2) Get a phase converter. They come in both static and rotary flavors, the latter being more efficient, but much more expensive, than the former. They range anywhere from a couple hundred to thousands of dollars, based on how much power you plan to pull through it. That, in addition to the tank, is another money outlay, but would leave me with a 250A welder with ONE HUNDRED PERCENT duty cycle! W00t!
3) Clean it up, refurbish it, and resell it. I've seen clean versions of this rig going for several hundred dollars, and even saw one going for over two grand (it retailed for $3,500 USD back at its release in 1967, and was virtually unchanged for over 20 years!) If I put in some elbow grease, sand it down and repaint it with stock I have on hand, and get a grand out of it, I can turn around and buy a brand-name welder WITH a tank, and only sacrifice a little bit (since most consumer-level welders are derated to a certain duty cycle to make their max output current more impressive).

I'm leaning toward option #3... I don't want to spend MORE money, but I want to try to get what this machine is worth. It means spending time and effort to clean it up and refurbish it, and the willingness to postpone the gratification of using it. The flipside is that I could get a decent (and newer) MIG welder that I could just plug in and go. I could save even more by buying used, and put the rest of the money into other items.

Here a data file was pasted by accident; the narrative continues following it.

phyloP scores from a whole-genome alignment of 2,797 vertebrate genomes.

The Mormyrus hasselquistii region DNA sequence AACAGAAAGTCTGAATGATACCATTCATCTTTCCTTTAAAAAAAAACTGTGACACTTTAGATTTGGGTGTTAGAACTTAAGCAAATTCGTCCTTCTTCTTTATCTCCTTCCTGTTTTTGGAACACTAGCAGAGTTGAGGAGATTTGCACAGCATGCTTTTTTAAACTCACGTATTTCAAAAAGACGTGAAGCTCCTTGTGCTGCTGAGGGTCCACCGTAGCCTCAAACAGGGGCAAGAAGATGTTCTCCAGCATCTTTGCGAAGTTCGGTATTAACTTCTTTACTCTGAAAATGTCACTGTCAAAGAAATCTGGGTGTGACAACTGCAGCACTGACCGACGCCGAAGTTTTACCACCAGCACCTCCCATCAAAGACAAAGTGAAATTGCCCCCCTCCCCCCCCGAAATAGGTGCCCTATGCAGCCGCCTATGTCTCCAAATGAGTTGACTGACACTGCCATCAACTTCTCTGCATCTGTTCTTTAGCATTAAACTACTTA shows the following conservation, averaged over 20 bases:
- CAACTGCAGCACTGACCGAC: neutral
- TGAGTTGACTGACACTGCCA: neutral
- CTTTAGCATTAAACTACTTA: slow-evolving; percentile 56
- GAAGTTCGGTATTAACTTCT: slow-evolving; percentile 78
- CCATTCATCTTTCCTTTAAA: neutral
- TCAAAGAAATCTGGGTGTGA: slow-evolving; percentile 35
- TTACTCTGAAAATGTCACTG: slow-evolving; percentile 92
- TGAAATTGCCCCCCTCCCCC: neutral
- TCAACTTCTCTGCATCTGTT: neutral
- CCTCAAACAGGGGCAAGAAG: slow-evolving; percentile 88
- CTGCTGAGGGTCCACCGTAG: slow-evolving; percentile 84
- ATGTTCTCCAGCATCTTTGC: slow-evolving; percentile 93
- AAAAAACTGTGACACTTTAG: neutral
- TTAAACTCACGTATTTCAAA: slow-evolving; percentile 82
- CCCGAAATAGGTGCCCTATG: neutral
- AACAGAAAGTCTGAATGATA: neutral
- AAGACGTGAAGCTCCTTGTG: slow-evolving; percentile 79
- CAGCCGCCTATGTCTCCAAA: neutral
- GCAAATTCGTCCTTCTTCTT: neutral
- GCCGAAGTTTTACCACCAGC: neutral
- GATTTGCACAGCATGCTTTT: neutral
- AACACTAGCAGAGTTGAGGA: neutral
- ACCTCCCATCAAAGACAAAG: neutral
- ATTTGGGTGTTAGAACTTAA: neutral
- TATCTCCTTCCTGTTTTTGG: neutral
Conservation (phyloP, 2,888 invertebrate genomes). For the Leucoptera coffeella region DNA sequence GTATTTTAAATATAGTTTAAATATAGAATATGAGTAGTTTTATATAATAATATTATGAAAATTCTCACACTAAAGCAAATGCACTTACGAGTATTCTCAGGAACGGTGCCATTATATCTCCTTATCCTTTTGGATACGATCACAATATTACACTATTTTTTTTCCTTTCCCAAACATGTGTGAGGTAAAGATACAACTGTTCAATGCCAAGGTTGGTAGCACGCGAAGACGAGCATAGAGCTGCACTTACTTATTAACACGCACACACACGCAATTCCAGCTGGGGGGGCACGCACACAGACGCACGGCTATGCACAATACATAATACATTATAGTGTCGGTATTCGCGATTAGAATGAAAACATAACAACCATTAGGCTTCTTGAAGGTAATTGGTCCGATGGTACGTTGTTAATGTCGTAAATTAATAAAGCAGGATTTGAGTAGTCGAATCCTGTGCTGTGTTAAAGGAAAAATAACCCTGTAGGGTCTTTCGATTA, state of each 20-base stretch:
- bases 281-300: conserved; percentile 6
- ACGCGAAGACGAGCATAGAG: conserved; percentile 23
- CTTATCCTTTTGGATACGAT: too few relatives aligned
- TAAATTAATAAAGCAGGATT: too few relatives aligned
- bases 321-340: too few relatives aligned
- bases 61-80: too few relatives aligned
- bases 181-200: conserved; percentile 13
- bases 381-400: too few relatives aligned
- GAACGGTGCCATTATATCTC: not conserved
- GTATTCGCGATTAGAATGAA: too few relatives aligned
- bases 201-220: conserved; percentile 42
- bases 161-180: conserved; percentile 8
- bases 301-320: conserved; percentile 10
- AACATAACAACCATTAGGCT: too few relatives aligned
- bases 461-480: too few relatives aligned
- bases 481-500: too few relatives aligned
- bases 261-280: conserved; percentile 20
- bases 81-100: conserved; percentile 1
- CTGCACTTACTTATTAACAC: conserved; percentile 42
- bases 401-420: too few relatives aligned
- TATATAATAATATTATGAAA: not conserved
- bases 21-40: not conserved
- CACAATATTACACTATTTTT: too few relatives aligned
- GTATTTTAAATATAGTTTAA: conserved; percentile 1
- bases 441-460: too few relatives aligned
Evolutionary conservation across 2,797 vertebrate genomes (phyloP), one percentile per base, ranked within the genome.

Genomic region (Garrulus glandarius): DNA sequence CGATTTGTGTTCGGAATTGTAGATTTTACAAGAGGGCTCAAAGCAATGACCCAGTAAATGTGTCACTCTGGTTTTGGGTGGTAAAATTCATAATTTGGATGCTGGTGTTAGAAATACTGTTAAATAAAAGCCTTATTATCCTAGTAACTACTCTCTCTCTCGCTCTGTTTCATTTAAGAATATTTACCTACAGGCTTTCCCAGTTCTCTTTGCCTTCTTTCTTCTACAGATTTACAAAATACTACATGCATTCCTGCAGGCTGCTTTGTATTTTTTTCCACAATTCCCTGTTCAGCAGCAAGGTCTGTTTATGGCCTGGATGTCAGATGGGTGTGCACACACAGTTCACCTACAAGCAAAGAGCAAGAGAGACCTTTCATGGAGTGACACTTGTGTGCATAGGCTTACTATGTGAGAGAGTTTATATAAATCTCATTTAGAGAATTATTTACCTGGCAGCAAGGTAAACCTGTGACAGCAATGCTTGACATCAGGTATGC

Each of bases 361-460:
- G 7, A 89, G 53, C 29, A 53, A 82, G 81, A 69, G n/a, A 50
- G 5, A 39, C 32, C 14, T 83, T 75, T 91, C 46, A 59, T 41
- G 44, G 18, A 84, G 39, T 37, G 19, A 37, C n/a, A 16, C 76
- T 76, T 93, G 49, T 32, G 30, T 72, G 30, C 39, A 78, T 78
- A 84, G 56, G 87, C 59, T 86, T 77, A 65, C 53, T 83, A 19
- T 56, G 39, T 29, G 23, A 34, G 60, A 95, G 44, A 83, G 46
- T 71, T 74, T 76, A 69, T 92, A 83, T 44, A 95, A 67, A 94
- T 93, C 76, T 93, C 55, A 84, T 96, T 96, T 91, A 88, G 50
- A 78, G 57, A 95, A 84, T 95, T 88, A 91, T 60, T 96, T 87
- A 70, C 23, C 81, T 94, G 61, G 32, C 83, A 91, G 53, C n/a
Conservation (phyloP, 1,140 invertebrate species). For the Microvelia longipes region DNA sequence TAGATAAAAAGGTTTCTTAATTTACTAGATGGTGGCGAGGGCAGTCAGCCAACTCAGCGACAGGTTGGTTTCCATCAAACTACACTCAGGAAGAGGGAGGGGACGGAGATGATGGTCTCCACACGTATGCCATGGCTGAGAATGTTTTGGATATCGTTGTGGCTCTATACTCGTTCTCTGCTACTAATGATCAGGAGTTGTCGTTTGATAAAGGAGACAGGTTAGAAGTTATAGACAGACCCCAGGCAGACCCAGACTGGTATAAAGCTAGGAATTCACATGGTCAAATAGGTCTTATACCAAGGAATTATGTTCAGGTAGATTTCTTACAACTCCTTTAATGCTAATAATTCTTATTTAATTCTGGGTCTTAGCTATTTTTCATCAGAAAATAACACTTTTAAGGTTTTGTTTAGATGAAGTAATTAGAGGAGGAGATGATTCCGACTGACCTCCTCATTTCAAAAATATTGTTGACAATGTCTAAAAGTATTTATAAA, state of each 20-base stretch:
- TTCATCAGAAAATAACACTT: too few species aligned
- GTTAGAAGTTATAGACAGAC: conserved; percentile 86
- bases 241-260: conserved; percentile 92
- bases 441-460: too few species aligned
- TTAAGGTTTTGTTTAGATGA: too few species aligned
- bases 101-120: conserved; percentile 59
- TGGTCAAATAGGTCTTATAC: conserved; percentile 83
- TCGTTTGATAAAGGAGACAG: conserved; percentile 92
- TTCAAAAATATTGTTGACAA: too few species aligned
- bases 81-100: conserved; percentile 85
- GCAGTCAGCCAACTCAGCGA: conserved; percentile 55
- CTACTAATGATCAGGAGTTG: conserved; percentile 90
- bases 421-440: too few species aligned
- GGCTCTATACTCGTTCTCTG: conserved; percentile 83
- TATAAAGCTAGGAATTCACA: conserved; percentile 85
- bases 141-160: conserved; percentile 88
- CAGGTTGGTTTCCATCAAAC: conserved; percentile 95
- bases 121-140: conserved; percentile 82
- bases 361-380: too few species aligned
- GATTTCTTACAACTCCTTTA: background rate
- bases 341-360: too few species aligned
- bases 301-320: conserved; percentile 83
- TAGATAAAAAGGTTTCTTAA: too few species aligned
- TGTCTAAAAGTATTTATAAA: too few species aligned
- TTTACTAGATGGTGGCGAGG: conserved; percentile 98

Opinions? Suggestions? If you also support option #3, which welder do you recommend, and why? I'm leaning toward HTP or Miller, for the same reasons: all-metal gear spool drives, and copper-wound transformers. HTP is a rebranded Italian rig, though, and parts are ONLY through HTP's headquarters in Arlington Heights, IL. Hobart is a rebranded and down-rated Miller with plastic housing, and I'm not real keen on Lincoln because of their aluminum transformers, but I'd consider them if someone had a convincing argument. Let's hear it!

Pagan Wizard
04-13-2008, 05:15 PM